To Mayall’s right was Greg Rzab on bass, behind him was Jay Davenport on drums, and to his left was Rocky Athas on guitar. Pointing back to the drum kit Mayall shouted out the drummer’s name. Turning to his left he name checked Athas. As he began to turn back towards his right, Rzab tiptoed behind Mayall’s back to the guitarist’s side of the stage.
Mayall then proceeded to walk slowly towards the far right, peering around the amplifier, looking for his wayward bass player. Coming back around Mayall feigned surprise, and leaning into his microphone exclaimed, “Oh, so it’s going to be one of those nights, is it?”
From there the show took off and rocked hard for a solid two hours. Along the way Mayall’s occasionally goofy banter, his mugging glances to Rzab throughout, and an extended scatting-turned-into-comedy routine left the audience alternately cheering and laughing. One got the sense that Rzab and Mayall were continuing some long running inside joke that had started earlier in the day. And while he takes his art seriously, Mayall was anything but businesslike unless, that is, your business is fun.
The evening began with “Dancing Shoes” and was followed by “Somebody’s Acting Like a Child.” On the latter Mayall played both piano and harmonica while the band laid down a soulful foundation from the rhythm section, allowing Athas to burn up the fretboard. The song also served as a notice of sorts, Mayall was in the mood to blow his harp.
Mayall’s show at the Hamilton two years ago was wonderful, but perhaps it was the closeness to the audience in this smaller club that seemed to energize the band. The Tin Pan seats 180, with excellent sightlines, and the intimacy of the venue made for a vibe that seemed to feed on itself and grow as the evening went on.
There were other differences from that earlier show. At the Tin Pan Mayall played guitar only once, on “One Life to Live.” The song, which is about Mayall’s time in the Army serving in Korea, seemed to liberate something in Mayall, as he engaged first Athas and then Rzab in a guitar duel.
Mayall introduced each song, often with offhand comments like, “This is from one of the earlier albums, I can’t remember which one, there are so many.” “Not at Home” became a jam session, with everyone in the band taking a piece of the spotlight. Athas offered up a razor sharp lead guitar, showing the sold-out room why Mayall had been so keen to hire him. Davenport turned in an authoritative turn on drums, pounding the skins with conviction. Rzab then produced what would be the first of many highlights, his nimble fingers walking the neck of the bass, his timing with Davenport so spot-on that it seemed the two men were linked on a molecular level. Mayall accompanied himself on harp and piano, clowning and mugging with Rzab during the bassist’s solo.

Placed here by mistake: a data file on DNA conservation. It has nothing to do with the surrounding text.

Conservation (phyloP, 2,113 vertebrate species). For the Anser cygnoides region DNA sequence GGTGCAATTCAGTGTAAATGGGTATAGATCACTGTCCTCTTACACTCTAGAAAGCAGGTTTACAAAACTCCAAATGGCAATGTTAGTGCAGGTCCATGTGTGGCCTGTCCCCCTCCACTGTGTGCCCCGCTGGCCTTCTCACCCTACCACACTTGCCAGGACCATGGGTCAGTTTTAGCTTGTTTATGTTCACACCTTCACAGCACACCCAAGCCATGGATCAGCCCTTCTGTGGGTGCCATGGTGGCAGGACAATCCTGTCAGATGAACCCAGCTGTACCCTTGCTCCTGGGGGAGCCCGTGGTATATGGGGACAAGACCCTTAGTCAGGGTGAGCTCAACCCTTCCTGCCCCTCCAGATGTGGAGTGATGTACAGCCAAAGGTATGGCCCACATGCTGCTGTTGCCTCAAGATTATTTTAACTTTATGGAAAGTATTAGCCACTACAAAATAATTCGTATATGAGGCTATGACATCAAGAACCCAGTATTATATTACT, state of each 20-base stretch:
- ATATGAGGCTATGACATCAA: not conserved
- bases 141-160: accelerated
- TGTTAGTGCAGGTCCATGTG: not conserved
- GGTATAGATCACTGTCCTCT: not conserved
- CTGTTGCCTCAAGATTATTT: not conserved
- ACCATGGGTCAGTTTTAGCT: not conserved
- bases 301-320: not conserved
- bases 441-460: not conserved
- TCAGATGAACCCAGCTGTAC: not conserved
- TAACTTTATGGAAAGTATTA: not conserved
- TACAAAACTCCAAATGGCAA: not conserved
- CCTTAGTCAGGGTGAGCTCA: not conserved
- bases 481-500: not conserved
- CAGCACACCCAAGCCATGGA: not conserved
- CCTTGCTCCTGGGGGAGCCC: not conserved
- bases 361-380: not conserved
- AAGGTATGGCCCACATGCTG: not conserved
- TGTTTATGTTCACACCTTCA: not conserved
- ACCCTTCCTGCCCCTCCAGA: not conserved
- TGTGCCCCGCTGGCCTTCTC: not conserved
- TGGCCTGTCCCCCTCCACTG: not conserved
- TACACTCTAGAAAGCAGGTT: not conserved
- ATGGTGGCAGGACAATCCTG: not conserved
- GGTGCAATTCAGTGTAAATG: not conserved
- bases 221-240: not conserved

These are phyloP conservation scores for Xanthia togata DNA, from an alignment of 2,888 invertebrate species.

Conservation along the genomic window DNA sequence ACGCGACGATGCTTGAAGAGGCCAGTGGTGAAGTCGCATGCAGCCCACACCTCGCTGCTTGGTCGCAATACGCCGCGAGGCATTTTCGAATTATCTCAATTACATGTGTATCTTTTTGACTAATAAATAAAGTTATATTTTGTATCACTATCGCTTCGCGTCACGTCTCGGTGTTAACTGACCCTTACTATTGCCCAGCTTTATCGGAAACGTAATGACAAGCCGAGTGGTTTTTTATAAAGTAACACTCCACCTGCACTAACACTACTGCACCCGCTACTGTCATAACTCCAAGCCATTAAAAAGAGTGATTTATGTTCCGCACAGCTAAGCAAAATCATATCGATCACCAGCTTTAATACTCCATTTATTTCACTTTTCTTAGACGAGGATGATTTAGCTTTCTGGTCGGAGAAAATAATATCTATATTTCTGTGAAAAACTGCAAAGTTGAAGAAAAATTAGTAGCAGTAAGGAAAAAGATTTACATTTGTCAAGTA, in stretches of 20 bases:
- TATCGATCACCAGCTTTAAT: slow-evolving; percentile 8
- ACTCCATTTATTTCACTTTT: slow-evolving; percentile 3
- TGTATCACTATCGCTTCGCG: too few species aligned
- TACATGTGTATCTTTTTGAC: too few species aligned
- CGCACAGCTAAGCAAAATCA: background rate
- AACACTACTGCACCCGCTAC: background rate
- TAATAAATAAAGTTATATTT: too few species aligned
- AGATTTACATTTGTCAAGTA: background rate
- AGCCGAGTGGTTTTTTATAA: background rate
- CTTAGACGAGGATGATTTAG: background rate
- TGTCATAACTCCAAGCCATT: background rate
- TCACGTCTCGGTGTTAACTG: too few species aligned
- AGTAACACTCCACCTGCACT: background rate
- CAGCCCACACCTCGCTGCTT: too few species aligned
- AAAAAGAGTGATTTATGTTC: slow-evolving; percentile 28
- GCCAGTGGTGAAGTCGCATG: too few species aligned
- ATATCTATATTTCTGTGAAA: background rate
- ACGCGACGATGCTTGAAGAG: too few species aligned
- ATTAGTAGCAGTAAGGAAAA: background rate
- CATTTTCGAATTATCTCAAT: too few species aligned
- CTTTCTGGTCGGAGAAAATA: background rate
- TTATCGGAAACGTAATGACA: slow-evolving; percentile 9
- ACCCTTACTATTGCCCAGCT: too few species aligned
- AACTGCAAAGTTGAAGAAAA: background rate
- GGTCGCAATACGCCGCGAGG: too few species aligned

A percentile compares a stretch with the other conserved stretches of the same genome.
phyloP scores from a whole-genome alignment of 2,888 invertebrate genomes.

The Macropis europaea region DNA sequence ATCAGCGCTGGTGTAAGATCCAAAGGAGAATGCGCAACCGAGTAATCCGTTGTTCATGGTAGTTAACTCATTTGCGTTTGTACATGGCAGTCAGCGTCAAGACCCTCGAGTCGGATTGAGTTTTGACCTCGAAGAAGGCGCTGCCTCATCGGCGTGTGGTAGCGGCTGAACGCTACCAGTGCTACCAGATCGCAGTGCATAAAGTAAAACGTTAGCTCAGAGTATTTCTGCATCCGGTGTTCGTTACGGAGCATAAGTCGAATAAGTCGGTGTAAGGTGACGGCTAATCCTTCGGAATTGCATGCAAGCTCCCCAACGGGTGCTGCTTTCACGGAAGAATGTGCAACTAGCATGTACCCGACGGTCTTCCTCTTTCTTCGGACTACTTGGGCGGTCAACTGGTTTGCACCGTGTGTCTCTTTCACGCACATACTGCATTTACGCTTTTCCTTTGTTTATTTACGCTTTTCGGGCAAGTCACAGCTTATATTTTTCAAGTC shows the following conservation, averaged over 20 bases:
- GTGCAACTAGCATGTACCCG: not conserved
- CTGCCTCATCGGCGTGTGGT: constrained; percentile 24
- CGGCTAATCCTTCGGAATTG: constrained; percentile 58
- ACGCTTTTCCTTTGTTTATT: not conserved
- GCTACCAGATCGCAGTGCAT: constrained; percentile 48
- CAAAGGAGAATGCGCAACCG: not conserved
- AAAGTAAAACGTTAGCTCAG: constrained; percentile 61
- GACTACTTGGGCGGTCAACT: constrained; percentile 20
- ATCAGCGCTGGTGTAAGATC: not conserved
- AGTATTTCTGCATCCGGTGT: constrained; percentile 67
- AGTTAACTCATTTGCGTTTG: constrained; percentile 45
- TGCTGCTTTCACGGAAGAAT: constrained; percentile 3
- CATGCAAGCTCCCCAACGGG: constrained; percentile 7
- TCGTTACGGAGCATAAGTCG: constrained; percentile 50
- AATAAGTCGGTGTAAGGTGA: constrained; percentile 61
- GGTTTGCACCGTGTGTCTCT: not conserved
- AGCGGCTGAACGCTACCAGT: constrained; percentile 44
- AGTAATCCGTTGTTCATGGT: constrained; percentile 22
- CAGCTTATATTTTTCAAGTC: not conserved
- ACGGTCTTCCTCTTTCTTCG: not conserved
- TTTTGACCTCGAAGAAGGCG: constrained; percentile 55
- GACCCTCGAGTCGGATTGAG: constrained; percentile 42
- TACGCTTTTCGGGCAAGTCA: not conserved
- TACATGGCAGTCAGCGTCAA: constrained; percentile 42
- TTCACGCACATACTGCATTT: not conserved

“Feel So Bad’” from Find A Way to Care had Mayall blowing the harp like a madman. Two songs later the eighty-two-year-old blues man slid effortlessly into scatting on a jazzy, swinging number entitled “The Sum of Something.” Mayall added, “It’s from one of those albums…there’s about sixty of them.”
The night was full of unique moments for the audience and the band. The pinnacle of the show was “Chicago Line” which Mayall said was on his first album in 1964. The song was driven along by Mayall’s propulsive harp. As it progressed most of the crowd joined in clapping, several pounding in time on the tables where they were seated. It was full tilt boogie for the band as each member got even longer solos, with Rzab taking the lion’s share of the work. In his time in the spotlight Rzab put on a clinic on how to play different styles, jazzy one moment and funky the next, slapping the bass then moving on to delicate, spacey notes, he seemed to make the most of his opportunity.
It was at this point that Mayall went back to scatting and turned it up a notch. Several notches. The scatting solo turned into a chance for Mayall to use just about any sound the voice can make. Percussive noises, squeals and grunts, clicking sounds, it became both astounding and comical. At one point, a patron left his table to move towards the restroom. As he passed the stage Mayall turned the scatting towards the man. Waving his arms and pointing at him, Mayall scatted towards the customer as if he were a nagging wife scolding her man. The crowd erupted in laughter, while Mayall kept in time with the band. All in all the song clocked in somewhere near fifteen minutes long.
The standing ovation brought the group back for an encore, “All Your Love.” Throughout the show Mayall was loose and goofy, smiling and laughing, and playing his heart out. The lasting impression was that of a man clearly in love with and pursuing his muse.